Even though Sebastião Uchoa Leite regularly works with police storylines and recognizable narrative plots, it is partly through this constant possibility of crossing identity, social, and spatial boundaries that an uneasy feeling is intensified in a reader exposed to liminal, ambiguous, discontinuous zones which unfold even in the most common, everyday environments and among immediately recognizable signs of urban landscape. Such is the case of Rio de Janeiro, the statue of Christ, the tunnel that links Botafogo to Copacabana, and Presidente Vargas Avenue. It is a movement towards destabilization and deterritorialization, uncomfortable from the point of view of poetical acceptance, which-assuming its direct relationship with the emergence of new urban practices, with the intensification of the asymmetric segregation of social space and of the generalization of violence and daily uncivil acts-does not limit itself to the inventory of Brazilian urban experience. Rather, such experience becomes a fundamental element of structural indeterminacy and negativity, of a difficult process of literary formalization which, in Sebastião Uchoa Leite's work, takes advantage of the clichés of criminalization and destabilizes them into unusual acts of confrontation and solidarity between the subject and the "noises of the polis," thus converting the modern topos of walks around the city, and their implicit plots, into real antilyrical figures with a self-corroding narrative based on a construction made from syntactic and imagined cuts, from "non-localities," and from a "hyper-realistic game/ between the self and the margin."

If, in the poetry of Sebastião Uchoa Leite, deterritorialization of the urban landscape overlaps a series of identity exchanges and disfigurations, one would have distinct poetic results, the expedient in a similar procedure by Ítalo Moriconi, in whose book Quase Sertão [5] (Almost Sertão), a hybrid spatial figuration is formed-a city-desert; or by Angela Melim, whose poetry is marked by the recurrent problematization of the horizon; or by Duda Machado, in whose poems space is depicted as drifting, as an escape from formalization. This is to name but three significant examples of a movement of indeterminacy in urban figuration in contemporary Brazilian poetry. We could also add to this movement the window that is closed to the sight of the seascape "in such a way as to banish, to veil the unfurled/ seafaring afternoon," from the poem "Proscrição" ("Proscription") by Lu Menezes, the mist in which the bay is portrayed in "Enseada" ("Bay") by the same author; what is almost a sidewalk inscribed on the body-"imperceptible/ trail of gadfly"-in one of the poems from Fábrica (Factory) by Fabiano Calixto, the horizon "out of all perspective," the recurrence of the desert image, and a self-figuration of the subject as a cactus in Solo by Ronald Polito.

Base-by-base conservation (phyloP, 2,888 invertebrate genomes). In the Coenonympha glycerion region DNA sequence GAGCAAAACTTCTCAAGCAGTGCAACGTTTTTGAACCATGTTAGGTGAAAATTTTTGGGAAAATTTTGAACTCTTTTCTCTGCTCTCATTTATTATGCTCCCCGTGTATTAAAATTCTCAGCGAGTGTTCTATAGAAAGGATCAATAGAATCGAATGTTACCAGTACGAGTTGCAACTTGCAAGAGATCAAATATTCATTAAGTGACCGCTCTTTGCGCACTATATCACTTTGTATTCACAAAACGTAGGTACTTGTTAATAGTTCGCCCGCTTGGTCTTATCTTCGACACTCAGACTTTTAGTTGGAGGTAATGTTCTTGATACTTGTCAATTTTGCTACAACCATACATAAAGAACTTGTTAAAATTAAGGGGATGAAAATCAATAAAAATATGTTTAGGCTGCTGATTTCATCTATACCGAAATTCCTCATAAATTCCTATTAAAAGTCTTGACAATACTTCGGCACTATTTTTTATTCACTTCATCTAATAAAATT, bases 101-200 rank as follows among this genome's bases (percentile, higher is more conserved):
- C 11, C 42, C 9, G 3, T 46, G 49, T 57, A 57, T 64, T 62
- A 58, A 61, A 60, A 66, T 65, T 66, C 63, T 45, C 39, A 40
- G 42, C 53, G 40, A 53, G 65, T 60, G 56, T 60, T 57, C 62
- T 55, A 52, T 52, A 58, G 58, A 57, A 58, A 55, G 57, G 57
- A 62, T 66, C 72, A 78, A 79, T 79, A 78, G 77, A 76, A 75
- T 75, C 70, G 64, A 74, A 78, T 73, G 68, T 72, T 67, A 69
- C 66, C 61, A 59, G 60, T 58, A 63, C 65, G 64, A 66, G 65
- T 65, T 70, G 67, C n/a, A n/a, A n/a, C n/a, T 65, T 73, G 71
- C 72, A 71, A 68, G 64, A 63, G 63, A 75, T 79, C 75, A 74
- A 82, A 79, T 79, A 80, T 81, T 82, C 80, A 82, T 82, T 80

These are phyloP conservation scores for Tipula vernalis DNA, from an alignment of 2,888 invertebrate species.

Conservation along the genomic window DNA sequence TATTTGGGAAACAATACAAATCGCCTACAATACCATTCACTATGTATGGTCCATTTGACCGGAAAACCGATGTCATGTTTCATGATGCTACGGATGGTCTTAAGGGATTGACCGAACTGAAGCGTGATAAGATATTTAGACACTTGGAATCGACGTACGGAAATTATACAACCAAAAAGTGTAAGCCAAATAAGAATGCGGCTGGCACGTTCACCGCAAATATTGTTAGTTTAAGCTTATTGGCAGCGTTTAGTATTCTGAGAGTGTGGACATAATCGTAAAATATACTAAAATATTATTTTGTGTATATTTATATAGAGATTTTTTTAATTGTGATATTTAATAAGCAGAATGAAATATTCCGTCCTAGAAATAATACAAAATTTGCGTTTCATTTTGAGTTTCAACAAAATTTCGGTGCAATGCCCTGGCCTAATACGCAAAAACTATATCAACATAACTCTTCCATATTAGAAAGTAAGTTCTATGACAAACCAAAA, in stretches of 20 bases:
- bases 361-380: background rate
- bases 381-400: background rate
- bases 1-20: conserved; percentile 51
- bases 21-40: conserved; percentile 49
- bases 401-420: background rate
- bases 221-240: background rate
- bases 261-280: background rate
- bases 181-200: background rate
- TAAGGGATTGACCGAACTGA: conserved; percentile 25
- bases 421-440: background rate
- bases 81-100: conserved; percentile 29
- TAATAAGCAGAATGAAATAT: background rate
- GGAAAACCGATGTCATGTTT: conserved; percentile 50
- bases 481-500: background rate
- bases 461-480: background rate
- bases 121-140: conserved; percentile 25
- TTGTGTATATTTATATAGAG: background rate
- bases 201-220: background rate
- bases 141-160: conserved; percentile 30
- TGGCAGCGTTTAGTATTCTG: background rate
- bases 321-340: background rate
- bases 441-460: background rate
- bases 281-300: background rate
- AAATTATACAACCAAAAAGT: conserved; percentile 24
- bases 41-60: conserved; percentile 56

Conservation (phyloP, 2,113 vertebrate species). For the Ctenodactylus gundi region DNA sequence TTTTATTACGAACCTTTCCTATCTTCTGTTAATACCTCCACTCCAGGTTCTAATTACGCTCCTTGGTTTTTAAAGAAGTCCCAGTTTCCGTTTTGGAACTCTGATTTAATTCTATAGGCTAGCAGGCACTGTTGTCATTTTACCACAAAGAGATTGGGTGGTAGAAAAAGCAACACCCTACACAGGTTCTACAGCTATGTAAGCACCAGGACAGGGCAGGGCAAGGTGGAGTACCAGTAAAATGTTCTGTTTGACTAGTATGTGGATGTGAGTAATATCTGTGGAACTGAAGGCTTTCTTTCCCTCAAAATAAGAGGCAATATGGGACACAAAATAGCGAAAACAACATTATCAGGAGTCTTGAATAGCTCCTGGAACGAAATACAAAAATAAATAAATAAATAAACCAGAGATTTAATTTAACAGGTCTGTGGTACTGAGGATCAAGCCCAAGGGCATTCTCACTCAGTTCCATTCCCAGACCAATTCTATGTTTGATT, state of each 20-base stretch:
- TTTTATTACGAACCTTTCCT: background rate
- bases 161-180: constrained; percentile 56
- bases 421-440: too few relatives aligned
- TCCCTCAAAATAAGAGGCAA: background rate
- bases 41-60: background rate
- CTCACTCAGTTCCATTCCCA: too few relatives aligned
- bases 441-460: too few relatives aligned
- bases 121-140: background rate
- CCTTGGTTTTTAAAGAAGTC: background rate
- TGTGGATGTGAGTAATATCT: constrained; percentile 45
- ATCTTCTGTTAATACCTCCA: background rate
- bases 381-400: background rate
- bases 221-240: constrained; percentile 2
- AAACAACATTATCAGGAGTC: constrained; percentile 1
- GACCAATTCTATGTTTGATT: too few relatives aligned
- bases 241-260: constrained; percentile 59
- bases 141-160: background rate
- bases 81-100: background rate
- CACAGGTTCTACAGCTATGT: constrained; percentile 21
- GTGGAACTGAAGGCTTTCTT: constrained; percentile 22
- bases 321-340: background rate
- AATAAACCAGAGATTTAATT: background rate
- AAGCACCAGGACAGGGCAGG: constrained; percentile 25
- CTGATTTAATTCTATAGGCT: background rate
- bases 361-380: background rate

If, strictly speaking, what stands out is mostly spatial destabilization, these deterritorializations are not lacking in bloody components: the "party suffering" referred to in one of Lu Menezes's poems, the "armored" body of Ronald Polito, the "sensation of heavy lead," the "stainless foot" of the factory worker, and the "fallen body" and "coagulated landscape" in Fabiano Calixto's book. In Sebastião Uchoa Leite's work we find the mass thefts/ megalopic slaughters/ infanticides," the "man shot dead," or the "Dantesque hell of the poor." Other examples are the "breath of hard mortality" in Almost Sertão, the "clothes line traversing the throat/ the comfort/ blunt dagger blade cutting the sky/ privation/ in the wire of the hanger" in the poem "Crente" ("Believer") by Angela Melim; the "wish to escape" in "Giro" ("Whirl") by Duda Machado, or the "battle/ fought/ somewhere," and the "I don't know late at night/ if I'm hurt/ if my body/ is streaked/ with bruises" in the poem "Mau Despertar" ("Bad Awakening") by Ferreira Gullar; and finally "I am poor, poor, poor," "it differs and hurts, hurts"[6] from "Vers de circonstance" by Carlito Azevedo.